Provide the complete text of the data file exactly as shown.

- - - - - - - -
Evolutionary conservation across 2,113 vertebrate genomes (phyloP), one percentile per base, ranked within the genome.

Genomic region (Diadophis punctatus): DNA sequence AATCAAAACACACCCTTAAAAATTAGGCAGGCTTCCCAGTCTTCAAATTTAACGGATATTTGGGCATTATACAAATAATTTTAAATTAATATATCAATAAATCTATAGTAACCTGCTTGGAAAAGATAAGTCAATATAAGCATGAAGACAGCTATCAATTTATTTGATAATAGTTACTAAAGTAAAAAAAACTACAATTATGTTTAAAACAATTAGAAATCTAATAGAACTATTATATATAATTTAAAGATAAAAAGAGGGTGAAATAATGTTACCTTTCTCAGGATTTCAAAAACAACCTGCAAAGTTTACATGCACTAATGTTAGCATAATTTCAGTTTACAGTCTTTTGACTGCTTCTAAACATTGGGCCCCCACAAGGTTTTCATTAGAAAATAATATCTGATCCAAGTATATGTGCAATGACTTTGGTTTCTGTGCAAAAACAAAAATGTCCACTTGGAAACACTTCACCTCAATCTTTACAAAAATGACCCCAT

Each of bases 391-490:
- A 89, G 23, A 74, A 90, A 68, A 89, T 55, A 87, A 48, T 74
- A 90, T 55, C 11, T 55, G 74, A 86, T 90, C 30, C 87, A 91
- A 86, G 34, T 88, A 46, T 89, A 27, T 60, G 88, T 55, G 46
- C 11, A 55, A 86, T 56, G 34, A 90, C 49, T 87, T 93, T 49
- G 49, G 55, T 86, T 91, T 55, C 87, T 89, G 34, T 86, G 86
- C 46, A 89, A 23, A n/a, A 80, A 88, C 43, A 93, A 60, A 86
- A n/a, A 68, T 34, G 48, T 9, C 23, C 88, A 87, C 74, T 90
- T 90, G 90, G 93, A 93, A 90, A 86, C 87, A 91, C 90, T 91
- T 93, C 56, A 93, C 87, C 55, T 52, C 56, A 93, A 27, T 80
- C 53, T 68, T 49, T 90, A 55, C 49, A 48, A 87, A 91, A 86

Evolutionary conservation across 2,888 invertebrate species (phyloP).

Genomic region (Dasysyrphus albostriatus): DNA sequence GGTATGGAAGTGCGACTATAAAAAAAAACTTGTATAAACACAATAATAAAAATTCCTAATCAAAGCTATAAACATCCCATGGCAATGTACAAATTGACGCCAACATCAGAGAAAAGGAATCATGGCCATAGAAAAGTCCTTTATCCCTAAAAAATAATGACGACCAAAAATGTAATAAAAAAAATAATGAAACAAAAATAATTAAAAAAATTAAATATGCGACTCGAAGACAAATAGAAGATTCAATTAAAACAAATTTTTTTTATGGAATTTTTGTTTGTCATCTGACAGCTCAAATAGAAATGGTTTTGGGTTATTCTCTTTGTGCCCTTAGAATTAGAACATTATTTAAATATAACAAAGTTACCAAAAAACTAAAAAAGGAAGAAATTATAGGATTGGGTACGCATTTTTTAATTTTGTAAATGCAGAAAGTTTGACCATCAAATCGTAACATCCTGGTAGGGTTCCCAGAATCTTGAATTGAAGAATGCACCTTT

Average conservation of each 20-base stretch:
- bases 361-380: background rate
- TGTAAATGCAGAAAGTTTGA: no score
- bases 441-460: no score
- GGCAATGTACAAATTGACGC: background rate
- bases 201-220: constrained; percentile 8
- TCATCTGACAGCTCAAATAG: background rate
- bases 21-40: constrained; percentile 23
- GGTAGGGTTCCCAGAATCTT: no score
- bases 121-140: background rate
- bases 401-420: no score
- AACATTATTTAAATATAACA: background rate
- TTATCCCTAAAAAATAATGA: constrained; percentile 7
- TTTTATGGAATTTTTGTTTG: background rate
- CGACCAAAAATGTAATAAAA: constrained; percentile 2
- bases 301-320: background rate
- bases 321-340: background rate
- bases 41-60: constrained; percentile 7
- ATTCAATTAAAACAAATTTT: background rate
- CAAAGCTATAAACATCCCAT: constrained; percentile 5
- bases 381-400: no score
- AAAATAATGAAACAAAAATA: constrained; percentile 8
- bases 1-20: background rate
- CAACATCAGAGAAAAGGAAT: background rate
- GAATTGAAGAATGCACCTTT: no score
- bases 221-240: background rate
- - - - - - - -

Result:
Evolutionary conservation across 2,113 vertebrate genomes (phyloP), one percentile per base, ranked within the genome.

Genomic region (Diadophis punctatus): DNA sequence AATCAAAACACACCCTTAAAAATTAGGCAGGCTTCCCAGTCTTCAAATTTAACGGATATTTGGGCATTATACAAATAATTTTAAATTAATATATCAATAAATCTATAGTAACCTGCTTGGAAAAGATAAGTCAATATAAGCATGAAGACAGCTATCAATTTATTTGATAATAGTTACTAAAGTAAAAAAAACTACAATTATGTTTAAAACAATTAGAAATCTAATAGAACTATTATATATAATTTAAAGATAAAAAGAGGGTGAAATAATGTTACCTTTCTCAGGATTTCAAAAACAACCTGCAAAGTTTACATGCACTAATGTTAGCATAATTTCAGTTTACAGTCTTTTGACTGCTTCTAAACATTGGGCCCCCACAAGGTTTTCATTAGAAAATAATATCTGATCCAAGTATATGTGCAATGACTTTGGTTTCTGTGCAAAAACAAAAATGTCCACTTGGAAACACTTCACCTCAATCTTTACAAAAATGACCCCAT

Each of bases 391-490:
- A 89, G 23, A 74, A 90, A 68, A 89, T 55, A 87, A 48, T 74
- A 90, T 55, C 11, T 55, G 74, A 86, T 90, C 30, C 87, A 91
- A 86, G 34, T 88, A 46, T 89, A 27, T 60, G 88, T 55, G 46
- C 11, A 55, A 86, T 56, G 34, A 90, C 49, T 87, T 93, T 49
- G 49, G 55, T 86, T 91, T 55, C 87, T 89, G 34, T 86, G 86
- C 46, A 89, A 23, A n/a, A 80, A 88, C 43, A 93, A 60, A 86
- A n/a, A 68, T 34, G 48, T 9, C 23, C 88, A 87, C 74, T 90
- T 90, G 90, G 93, A 93, A 90, A 86, C 87, A 91, C 90, T 91
- T 93, C 56, A 93, C 87, C 55, T 52, C 56, A 93, A 27, T 80
- C 53, T 68, T 49, T 90, A 55, C 49, A 48, A 87, A 91, A 86

Evolutionary conservation across 2,888 invertebrate species (phyloP).

Genomic region (Dasysyrphus albostriatus): DNA sequence GGTATGGAAGTGCGACTATAAAAAAAAACTTGTATAAACACAATAATAAAAATTCCTAATCAAAGCTATAAACATCCCATGGCAATGTACAAATTGACGCCAACATCAGAGAAAAGGAATCATGGCCATAGAAAAGTCCTTTATCCCTAAAAAATAATGACGACCAAAAATGTAATAAAAAAAATAATGAAACAAAAATAATTAAAAAAATTAAATATGCGACTCGAAGACAAATAGAAGATTCAATTAAAACAAATTTTTTTTATGGAATTTTTGTTTGTCATCTGACAGCTCAAATAGAAATGGTTTTGGGTTATTCTCTTTGTGCCCTTAGAATTAGAACATTATTTAAATATAACAAAGTTACCAAAAAACTAAAAAAGGAAGAAATTATAGGATTGGGTACGCATTTTTTAATTTTGTAAATGCAGAAAGTTTGACCATCAAATCGTAACATCCTGGTAGGGTTCCCAGAATCTTGAATTGAAGAATGCACCTTT

Average conservation of each 20-base stretch:
- bases 361-380: background rate
- TGTAAATGCAGAAAGTTTGA: no score
- bases 441-460: no score
- GGCAATGTACAAATTGACGC: background rate
- bases 201-220: constrained; percentile 8
- TCATCTGACAGCTCAAATAG: background rate
- bases 21-40: constrained; percentile 23
- GGTAGGGTTCCCAGAATCTT: no score
- bases 121-140: background rate
- bases 401-420: no score
- AACATTATTTAAATATAACA: background rate
- TTATCCCTAAAAAATAATGA: constrained; percentile 7
- TTTTATGGAATTTTTGTTTG: background rate
- CGACCAAAAATGTAATAAAA: constrained; percentile 2
- bases 301-320: background rate
- bases 321-340: background rate
- bases 41-60: constrained; percentile 7
- ATTCAATTAAAACAAATTTT: background rate
- CAAAGCTATAAACATCCCAT: constrained; percentile 5
- bases 381-400: no score
- AAAATAATGAAACAAAAATA: constrained; percentile 8
- bases 1-20: background rate
- CAACATCAGAGAAAAGGAAT: background rate
- GAATTGAAGAATGCACCTTT: no score
- bases 221-240: background rate